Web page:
If this isn't convincing enough for you, check the infographic below for some detrimental ways bad sleeping habits can harm you.


From a health perspective, it is without a doubt that inadequate sleep can lead to very bad things. It is imperative that we as aspiring successful humans make sleep a priority and not a luxury. To put it in perspective, in order to keep yourself on the same schedule, set alarms that coincide with your sleep schedule. In order to maintain a bedtime ritual, think of something that calms you down (writing, cycling, singing, listening to music, etc) and do it every single night before you lay down. The Sleep Foundation provides these tips to help your sleeping schedule instantly:

  • Evaluate your room. Design your sleep environment to establish the conditions you need for sleep. Your bedroom should be cool – between 60 and 67 degrees. Your bedroom should also be free from any noise that can disturb your sleep. Finally, your bedroom should be free from any light. Check your room for noises or other distractions. This includes a bed partner's sleep disruptions such as snoring. Consider using blackout curtains, eye shades, ear plugs, "white noise" machines, humidifiers, fans and other devices.
  • Use bright light to help manage your circadian rhythms. Avoid bright light in the evening and expose yourself to sunlight in the morning. This will keep your circadian rhythms in check.
  • Avoid alcohol, cigarettes, and heavy meals in the evening. Alcohol, cigarettes and caffeine can disrupt sleep. Eating big or spicy meals can cause discomfort from indigestion that can make it hard to sleep. If you can, avoid eating large meals for two to three hours before bedtime. Try a light snack 45 minutes before bed if you’re still hungry.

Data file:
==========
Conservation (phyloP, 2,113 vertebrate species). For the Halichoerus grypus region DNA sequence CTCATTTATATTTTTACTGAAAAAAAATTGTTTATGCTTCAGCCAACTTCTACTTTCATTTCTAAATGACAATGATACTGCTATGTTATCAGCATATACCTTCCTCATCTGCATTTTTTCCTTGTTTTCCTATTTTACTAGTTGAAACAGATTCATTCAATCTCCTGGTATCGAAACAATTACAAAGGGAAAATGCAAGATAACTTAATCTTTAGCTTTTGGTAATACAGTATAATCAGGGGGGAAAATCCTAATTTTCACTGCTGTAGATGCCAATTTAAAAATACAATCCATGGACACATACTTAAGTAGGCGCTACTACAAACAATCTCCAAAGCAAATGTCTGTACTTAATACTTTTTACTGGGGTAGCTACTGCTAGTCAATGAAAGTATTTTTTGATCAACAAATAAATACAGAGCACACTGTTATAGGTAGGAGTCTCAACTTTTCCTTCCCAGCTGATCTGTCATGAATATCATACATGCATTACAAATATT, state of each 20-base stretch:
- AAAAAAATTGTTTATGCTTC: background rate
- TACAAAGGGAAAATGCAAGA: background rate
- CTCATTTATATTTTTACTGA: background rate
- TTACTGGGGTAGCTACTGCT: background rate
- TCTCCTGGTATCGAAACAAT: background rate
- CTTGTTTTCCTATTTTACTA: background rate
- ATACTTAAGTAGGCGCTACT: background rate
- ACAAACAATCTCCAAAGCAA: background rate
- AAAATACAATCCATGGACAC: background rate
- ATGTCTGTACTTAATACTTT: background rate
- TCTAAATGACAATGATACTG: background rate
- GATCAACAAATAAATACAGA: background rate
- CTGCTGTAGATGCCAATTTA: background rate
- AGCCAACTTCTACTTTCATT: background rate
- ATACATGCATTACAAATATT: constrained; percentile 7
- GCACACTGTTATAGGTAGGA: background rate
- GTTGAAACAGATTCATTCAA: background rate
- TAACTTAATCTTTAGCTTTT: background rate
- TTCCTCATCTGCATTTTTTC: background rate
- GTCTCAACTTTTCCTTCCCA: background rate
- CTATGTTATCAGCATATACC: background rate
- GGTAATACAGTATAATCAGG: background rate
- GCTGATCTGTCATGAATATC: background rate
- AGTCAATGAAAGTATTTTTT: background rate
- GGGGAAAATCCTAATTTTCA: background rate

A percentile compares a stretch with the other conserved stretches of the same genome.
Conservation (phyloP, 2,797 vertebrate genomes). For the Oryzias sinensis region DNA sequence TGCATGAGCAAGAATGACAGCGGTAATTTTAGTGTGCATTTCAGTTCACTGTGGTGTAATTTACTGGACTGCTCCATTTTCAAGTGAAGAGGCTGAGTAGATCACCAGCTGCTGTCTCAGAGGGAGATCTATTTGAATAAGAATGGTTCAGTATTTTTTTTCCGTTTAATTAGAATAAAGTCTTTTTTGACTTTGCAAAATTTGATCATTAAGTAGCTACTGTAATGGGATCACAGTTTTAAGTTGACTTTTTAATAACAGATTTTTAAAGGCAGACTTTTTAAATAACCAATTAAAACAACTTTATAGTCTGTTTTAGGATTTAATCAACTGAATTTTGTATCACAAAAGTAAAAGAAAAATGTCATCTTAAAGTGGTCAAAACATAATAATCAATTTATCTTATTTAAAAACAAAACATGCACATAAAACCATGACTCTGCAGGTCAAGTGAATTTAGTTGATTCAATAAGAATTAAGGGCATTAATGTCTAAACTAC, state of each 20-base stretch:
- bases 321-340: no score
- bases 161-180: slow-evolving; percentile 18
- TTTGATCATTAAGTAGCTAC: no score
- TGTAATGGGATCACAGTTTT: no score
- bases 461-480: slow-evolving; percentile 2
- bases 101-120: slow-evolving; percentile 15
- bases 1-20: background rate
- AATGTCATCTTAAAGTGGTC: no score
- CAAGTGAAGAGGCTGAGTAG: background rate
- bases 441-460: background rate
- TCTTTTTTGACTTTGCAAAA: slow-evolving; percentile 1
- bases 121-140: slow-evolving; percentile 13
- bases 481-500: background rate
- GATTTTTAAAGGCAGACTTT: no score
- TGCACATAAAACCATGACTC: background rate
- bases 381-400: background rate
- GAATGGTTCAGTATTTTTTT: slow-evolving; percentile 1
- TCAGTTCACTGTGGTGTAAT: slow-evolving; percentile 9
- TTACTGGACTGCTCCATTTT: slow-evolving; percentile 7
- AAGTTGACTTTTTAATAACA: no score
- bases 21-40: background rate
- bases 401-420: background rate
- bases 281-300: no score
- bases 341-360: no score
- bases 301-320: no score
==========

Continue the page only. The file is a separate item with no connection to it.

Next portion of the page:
• Wind down. Your body needs time to shift into sleep mode, so spend the last hour before bed doing a calming activity such as reading. For some people, using an electronic device such as a laptop can make it hard to fall asleep, because the particular type of light emanating from the screens of these devices is activating to the brain. If you have trouble sleeping, avoid electronics before bed or in the middle of the night.
  • If you can't sleep, go into another room and do something relaxing until you feel tired. It is best to take work materials, computers and televisions out of the sleeping environment. Use your bed only for sleep and sex to strengthen the association between bed and sleep. If you associate a particular activity or item with anxiety about sleeping, omit it from your bedtime routine.
  • If you’re still having trouble sleeping, don’t hesitate to speak with your doctor or to find a sleep professional. You may also benefit from recording your sleep in a Sleep Diary to help you better evaluate common patterns or issues you may see with your sleep or sleeping habits.

In addition, Sleep Ridiculously Well has some articles on Cooling Mattress Pads, Stomach Sleeper Pillows, Side Sleeper Pillows and Pillows to Help Reduce Neck Pain to help you make additions to your new comfortable sleeping space.


You now probably look something similar to this. Healthy sleep is both a rewarding and healthy committment, and you have to want it for yourself. If you take nothing away from this, know that if me, a college student with three jobs and 12 hours in school (and the person I've been describing throughout this article), can do this, you can too. For more information on a happy and healthy sleeping lifestyle, visit